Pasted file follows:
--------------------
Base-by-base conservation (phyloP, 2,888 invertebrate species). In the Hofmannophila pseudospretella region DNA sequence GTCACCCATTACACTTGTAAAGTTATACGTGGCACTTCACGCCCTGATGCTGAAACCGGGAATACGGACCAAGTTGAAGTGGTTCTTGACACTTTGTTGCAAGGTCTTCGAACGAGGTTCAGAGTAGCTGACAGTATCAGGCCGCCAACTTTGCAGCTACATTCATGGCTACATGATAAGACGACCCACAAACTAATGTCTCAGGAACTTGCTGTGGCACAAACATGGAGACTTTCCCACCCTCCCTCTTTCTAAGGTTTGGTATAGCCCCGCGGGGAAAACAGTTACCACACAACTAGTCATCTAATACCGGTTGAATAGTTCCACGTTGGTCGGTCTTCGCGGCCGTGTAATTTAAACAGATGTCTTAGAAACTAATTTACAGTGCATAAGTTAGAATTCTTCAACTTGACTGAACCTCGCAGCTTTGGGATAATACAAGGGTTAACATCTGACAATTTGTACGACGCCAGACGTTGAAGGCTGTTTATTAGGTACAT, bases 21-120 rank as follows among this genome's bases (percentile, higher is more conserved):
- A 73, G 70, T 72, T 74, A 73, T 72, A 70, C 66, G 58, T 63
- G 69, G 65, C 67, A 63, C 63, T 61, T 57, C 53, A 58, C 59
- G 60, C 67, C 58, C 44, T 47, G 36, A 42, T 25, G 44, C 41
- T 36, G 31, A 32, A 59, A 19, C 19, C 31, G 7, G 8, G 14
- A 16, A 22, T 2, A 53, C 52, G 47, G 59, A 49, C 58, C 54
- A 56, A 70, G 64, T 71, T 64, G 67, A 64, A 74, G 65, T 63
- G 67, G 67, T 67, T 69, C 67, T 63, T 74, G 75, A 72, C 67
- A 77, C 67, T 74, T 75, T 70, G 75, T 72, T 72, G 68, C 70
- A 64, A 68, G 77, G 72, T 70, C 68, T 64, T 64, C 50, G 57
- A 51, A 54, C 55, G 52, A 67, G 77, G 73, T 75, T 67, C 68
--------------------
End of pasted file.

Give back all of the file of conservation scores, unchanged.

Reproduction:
Base-by-base conservation (phyloP, 2,888 invertebrate species). In the Hofmannophila pseudospretella region DNA sequence GTCACCCATTACACTTGTAAAGTTATACGTGGCACTTCACGCCCTGATGCTGAAACCGGGAATACGGACCAAGTTGAAGTGGTTCTTGACACTTTGTTGCAAGGTCTTCGAACGAGGTTCAGAGTAGCTGACAGTATCAGGCCGCCAACTTTGCAGCTACATTCATGGCTACATGATAAGACGACCCACAAACTAATGTCTCAGGAACTTGCTGTGGCACAAACATGGAGACTTTCCCACCCTCCCTCTTTCTAAGGTTTGGTATAGCCCCGCGGGGAAAACAGTTACCACACAACTAGTCATCTAATACCGGTTGAATAGTTCCACGTTGGTCGGTCTTCGCGGCCGTGTAATTTAAACAGATGTCTTAGAAACTAATTTACAGTGCATAAGTTAGAATTCTTCAACTTGACTGAACCTCGCAGCTTTGGGATAATACAAGGGTTAACATCTGACAATTTGTACGACGCCAGACGTTGAAGGCTGTTTATTAGGTACAT, bases 21-120 rank as follows among this genome's bases (percentile, higher is more conserved):
- A 73, G 70, T 72, T 74, A 73, T 72, A 70, C 66, G 58, T 63
- G 69, G 65, C 67, A 63, C 63, T 61, T 57, C 53, A 58, C 59
- G 60, C 67, C 58, C 44, T 47, G 36, A 42, T 25, G 44, C 41
- T 36, G 31, A 32, A 59, A 19, C 19, C 31, G 7, G 8, G 14
- A 16, A 22, T 2, A 53, C 52, G 47, G 59, A 49, C 58, C 54
- A 56, A 70, G 64, T 71, T 64, G 67, A 64, A 74, G 65, T 63
- G 67, G 67, T 67, T 69, C 67, T 63, T 74, G 75, A 72, C 67
- A 77, C 67, T 74, T 75, T 70, G 75, T 72, T 72, G 68, C 70
- A 64, A 68, G 77, G 72, T 70, C 68, T 64, T 64, C 50, G 57
- A 51, A 54, C 55, G 52, A 67, G 77, G 73, T 75, T 67, C 68